Self Storage Best Practices
There’s still plenty of time to enjoy the outdoors in the fall before the snow flies and winter takes over. Outdoor gear, toys, and other types of leisure gear can break down over time if they aren’t taken care of properly. If you want your camping gear, sports supplies, and other outdoor equipment to remain in excellent functioning condition the next time you need to use them, learn self storage best practices for your seasonal items.
We’ve said it before and we’ll say it again: self storage units are not places to store anything irreplaceable, but most are safe and reliable. When these valuables aren’t being used, self storage is the best place to keep them safe and secure. Here are some suggestions on the best way to preserve your summer equipment and outdoor toys until next season:
Self Storage Best Practices: Camping Gear
Tents can survive the weather, but they wear out rapidly if not kept properly. Mold may form on a damp cloth, and a compression bag can shorten the life of the tent poles. Follow these steps to clean your tent before putting it away for the winter:
- Use soap and water to clean the cloth gently. When you’ve finished removing all of the dirt and odors, it’s time to give it a good rinse.
- Let the tent dry entirely in the air by hanging it up or spreading it out on a flat surface.
- Pillowcase the dry tent and tent poles together. The tent’s compact carrying bag isn’t great for long-term storage; it’s better suited for transport.
Scuba equipment, surfboards, and water skis all require different care than your average pair of shoes. Water skis and scuba gear may be hosed off to remove marine debris, including salt, sand, and bacteria. The next step is to let them air dry completely.
Surfboards need significantly more maintenance. Surfboards, like any other piece of aquatic gear, should be rinsed thoroughly after use. However, before stowing the board away for the winter, its wax coating should be renewed. And here’s how you do it:
- For best results, you should heat up the surfboard in direct sunlight for at least half an hour. Because of this, removing the wax from the board will be a much simpler task.
- All wax, filth, and grime can be removed with a little WD-40.
- The board has to be totally dry before a new layer of wax is applied.
- Surfboards should be kept in a permeable bag, much as dive gear and water skis.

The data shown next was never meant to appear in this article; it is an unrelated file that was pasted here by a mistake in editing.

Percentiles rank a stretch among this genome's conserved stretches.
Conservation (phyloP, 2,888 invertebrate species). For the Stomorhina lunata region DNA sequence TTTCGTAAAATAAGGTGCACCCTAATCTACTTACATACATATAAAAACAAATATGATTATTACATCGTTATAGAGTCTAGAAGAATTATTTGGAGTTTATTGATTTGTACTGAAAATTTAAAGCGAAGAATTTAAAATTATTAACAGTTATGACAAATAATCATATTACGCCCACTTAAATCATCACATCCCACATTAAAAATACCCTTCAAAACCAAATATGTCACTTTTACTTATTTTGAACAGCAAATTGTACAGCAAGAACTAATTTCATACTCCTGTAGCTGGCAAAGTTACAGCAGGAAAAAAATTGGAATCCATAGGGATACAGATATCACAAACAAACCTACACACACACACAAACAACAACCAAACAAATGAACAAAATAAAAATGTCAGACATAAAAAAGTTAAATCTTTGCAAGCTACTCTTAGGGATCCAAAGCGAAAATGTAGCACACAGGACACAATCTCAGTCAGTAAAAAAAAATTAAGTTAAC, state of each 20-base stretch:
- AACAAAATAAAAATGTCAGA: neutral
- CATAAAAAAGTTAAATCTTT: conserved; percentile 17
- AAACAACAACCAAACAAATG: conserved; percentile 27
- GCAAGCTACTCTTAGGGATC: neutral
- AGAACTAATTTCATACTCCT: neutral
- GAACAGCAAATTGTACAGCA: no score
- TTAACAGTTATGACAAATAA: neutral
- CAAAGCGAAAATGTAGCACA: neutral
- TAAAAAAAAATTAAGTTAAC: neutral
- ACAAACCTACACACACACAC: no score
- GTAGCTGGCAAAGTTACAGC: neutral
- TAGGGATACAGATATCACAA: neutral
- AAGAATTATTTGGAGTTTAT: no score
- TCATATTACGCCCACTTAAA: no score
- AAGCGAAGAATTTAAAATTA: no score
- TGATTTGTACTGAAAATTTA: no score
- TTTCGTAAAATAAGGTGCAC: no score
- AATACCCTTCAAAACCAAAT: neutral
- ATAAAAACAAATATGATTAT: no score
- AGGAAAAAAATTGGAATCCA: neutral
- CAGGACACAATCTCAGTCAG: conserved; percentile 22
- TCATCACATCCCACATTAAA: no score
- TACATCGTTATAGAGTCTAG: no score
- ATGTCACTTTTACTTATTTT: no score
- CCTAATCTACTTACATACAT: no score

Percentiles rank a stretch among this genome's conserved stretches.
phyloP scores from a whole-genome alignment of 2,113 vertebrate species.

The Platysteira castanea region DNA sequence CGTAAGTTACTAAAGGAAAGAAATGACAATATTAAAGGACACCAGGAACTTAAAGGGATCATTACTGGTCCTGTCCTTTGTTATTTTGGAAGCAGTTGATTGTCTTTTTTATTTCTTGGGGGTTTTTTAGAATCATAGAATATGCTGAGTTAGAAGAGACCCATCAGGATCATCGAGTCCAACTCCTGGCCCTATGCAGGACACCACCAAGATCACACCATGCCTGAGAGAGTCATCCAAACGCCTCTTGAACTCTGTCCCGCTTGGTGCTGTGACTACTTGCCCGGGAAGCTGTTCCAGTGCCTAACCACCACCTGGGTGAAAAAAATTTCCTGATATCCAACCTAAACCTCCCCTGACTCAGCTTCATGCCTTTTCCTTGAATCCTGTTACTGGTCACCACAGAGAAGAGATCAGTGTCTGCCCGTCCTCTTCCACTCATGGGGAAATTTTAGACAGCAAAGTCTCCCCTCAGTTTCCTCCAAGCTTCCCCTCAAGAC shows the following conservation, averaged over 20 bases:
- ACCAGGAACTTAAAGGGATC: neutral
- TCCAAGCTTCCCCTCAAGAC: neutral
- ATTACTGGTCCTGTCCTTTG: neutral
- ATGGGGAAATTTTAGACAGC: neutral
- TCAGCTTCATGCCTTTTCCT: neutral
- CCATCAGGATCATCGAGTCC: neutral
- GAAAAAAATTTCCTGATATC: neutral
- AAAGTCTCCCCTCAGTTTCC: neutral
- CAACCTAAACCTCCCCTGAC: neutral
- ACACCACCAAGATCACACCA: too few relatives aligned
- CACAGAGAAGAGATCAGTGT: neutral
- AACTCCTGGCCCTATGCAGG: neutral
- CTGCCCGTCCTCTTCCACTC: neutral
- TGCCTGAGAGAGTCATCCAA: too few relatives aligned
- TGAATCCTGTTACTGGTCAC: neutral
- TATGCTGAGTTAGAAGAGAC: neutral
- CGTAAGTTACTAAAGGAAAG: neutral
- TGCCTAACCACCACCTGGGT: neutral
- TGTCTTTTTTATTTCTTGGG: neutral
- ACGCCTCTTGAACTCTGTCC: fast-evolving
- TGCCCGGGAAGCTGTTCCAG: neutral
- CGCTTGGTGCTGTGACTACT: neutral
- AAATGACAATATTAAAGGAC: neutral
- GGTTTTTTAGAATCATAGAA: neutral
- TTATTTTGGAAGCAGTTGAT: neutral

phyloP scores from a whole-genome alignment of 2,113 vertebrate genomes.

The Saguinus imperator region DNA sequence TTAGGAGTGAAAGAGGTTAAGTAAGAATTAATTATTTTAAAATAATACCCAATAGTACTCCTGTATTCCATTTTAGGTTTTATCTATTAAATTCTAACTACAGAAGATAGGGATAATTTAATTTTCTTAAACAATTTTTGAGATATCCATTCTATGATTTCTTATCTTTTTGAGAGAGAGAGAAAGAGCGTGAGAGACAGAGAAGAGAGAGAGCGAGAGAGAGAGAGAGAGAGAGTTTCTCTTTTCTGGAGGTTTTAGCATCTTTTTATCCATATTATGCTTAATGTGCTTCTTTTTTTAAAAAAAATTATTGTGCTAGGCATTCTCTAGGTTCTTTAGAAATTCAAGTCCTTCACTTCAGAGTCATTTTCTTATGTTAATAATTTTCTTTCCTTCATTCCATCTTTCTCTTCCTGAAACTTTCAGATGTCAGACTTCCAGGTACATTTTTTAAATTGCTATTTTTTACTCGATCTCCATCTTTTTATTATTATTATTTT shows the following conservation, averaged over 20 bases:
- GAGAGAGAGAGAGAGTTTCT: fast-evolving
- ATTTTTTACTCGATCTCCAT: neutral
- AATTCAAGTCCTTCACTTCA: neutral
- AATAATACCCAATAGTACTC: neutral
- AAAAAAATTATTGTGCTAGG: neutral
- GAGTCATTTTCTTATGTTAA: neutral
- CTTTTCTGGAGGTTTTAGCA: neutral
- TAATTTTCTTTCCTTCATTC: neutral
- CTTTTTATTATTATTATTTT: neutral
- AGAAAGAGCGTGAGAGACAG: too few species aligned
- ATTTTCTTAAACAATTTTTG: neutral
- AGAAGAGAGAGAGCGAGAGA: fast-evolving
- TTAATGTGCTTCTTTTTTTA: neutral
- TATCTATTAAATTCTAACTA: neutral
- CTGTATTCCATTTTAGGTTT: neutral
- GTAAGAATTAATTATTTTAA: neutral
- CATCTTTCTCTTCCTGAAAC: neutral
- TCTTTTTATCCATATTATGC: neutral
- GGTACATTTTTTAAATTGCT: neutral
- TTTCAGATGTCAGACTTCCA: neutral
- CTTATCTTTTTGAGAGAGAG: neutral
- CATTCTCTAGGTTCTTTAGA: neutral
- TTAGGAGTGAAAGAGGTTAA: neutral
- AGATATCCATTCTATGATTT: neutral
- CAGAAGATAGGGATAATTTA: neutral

Canoes and kayaks, although designed for use in the great outdoors, shouldn’t be kept there while they aren’t in use. Sunlight may deteriorate plastic and composite boats. On top of that, materials and joints might be particularly vulnerable to the negative effects of cold weather. Before putting them in self storage, follow these steps:
- All hatch covers should be removed and the inside thoroughly cleaned to ensure that no moisture is trapped.
- To prevent mold and mildew from forming inside a kayak, the float plugs should be removed.
- Use cockpit coverings or a permeable sheet to cover the interior of the vessel to keep it clean while allowing air circulation.
- Canoes and plastic kayaks should be stored with their hulls up, but composite kayaks may be stored on their sides or upside down.
- Avoid storing them on the ground at all costs to avoid creating a pressure point wherever they make contact. Use a rack to hang them and distribute the weight properly to prevent warping.
Inflatable Summer Toys
Some pool toys and floats have weird shapes that make it hard to find a good way to store them. Here are some suggestions for stowing away your pool equipment.
- Always deflate your inflatables to the lowest possible level before putting them away, since any residual air might act as a moisture trap.
- Avoid scratches and rips by making sure everything is dry and clear of debris.
- Spread a small coating of cornstarch or talcum powder over the goods before putting them in plastic to prevent them from clinging to one another.
- Tightly folding or rolling may cause tension on the fabric and seams, ruining the toy for the next season. Often, you won’t realize the toy is destroyed until you spend an hour attempting to blow it up.
Patio Furniture and Grill
You’ve spent the last few months having barbecues on the weekends for your friends and neighbors, who have enjoyed sitting in your patio chairs while you cooked outside. However, after summer is done, you’ll want to store your barbecue and outdoor furnishings somewhere secure. Before you decide to store anything yourself, consider the following:
- Disconnect the propane tank from your barbecue and keep it in a secure location on your property. You can’t keep flammables in a storage unit
- Remove any debris and oil from the grill grates before using. You may want to have the grill nice and hot before you start scraping.
- After cleaning your grill, put some rust preventer on the burners and grates. Finally, cover it with a custom-made cover to protect it from the elements..
- Cleaning wooden furniture is as easy as giving it a quick spray with the garden hose and maybe some oil soap. Don’t bother putting it away until it’s entirely dried.
- Rust and grime may be easily removed by wiping down and scrubbing metal furniture. It is possible to stop future rust damage by using sealants.
- You may remove any dust or grime from your other belongings by shaking them out or by washing them in the washing machine.
Your house may soon become too small to store all of your summer gear, in which case you may want to look into a self-storage facility. It’s the quickest, least expensive, and least disruptive method to add square footage on the spot, for as long or short a time as you need it. If you’re wondering how much room you’ll need for storage, click on this Storage Unit Size Guide.